Second, the Fourth Circuit assessed Core’s challenge to the district court’s summary judgment awards with respect to Core’s state law tort claims for concealment and unfair competition. Both claims require proof of intentional fraud or deceit. The Fourth Circuit concluded that no reasonable jury could find that Verizon unlawfully concealed any material fact from Core. Core offered no evidence suggesting that Verizon’s failure to identify Core as the “customer of record” was driven by any intent to defraud or deceive Core. Mingo, Core’s president, could merely assert that the failure to disclose occurred, and then theorize that Verizon must have done so intentionally in order to improperly delay the Core connection. Moreover, Mingo’s concession that he knew, and did not share, that Core was a retail customer in the Baltimore Wire Center establishes that Core could not have reasonably relied on the intentional concealment it alleges. Core’s unfair competition tort claim failed for the same reason. The Fourth Circuit also stressed its concern that both tort claims amounted to little more than “the assertion of a contract claim in the guise of a tort.” Where the essence of the relationship between the parties is contractual, the plaintiff only has an action for breach of contract, and tort claims are not available.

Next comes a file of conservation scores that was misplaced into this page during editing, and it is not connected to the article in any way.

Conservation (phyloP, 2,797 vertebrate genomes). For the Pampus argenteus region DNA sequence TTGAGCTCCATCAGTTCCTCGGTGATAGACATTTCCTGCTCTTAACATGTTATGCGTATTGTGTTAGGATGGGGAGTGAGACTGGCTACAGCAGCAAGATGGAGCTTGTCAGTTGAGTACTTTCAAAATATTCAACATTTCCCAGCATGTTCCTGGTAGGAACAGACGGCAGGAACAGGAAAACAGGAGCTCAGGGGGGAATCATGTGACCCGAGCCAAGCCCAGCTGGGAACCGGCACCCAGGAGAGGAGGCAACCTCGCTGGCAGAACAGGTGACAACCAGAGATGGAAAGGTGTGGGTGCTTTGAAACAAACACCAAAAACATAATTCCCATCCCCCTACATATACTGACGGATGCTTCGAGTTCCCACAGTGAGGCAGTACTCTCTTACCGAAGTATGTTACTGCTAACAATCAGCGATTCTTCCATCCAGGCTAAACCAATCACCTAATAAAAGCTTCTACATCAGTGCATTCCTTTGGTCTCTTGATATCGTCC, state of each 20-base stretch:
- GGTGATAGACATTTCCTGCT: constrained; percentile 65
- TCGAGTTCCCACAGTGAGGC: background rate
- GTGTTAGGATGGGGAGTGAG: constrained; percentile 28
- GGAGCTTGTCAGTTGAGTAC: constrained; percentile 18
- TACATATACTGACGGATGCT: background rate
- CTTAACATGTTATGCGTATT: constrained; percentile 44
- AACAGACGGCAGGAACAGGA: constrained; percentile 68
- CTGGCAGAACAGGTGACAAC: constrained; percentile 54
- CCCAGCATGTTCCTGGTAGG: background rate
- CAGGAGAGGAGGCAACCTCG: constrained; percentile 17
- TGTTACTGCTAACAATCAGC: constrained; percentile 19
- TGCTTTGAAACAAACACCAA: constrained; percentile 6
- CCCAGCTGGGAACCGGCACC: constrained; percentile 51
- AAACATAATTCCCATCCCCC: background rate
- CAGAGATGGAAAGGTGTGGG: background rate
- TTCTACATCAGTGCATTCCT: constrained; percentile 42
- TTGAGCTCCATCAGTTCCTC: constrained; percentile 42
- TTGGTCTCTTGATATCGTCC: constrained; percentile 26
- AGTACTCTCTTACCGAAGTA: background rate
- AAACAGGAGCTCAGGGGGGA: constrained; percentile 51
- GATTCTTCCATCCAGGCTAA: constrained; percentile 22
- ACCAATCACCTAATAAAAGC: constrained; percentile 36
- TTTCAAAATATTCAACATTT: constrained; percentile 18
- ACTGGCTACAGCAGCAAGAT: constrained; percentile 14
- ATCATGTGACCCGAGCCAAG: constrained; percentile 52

Third, the Fourth Circuit reviewed the district court’s judgment awarding nominal damages of one dollar to Core for Verizon’s breach of the Core ICA. Core contended that it was entitled to more for three reasons. First, Core argued that it could recover consequential damages because the breach involved “willful or intentional misconduct,” which the Fourth Circuit rejected. The “willful or intentional misconduct” exclusion to the Exculpatory Clause applies exclusively to actions sounding in tort, because an intent to defraud or deceive is ordinarily not an issue in a breach of contract claim. Second, Core argued that the Exculpatory Clause only limits Verizon’s liability for consequential damages in connection with services offered under the ICA, and that the interconnection was not a “service” within the meaning of the Clause. Although “interconnection” is not a “telecommunications service” for purposes of the Act, the parties did not use the term “Telecommunications Service” in the Clause, but instead used the single word “services.” Thus, the parties intended to draw a distinction between a “Telecommunications Service” and mere “services” and the word “service” in the Clause must include the provision of an interconnection at Core’s request. Finally, Core maintained that it was entitled to “performance penalties” under section 27.3 of the Core ICA, which provides for a limited remedy not barred by the Exculpatory clause. However, Core provided no evidence to satisfy the predicate conditions for the performance penalties provided for in section 27.3.
– Sarah Bishop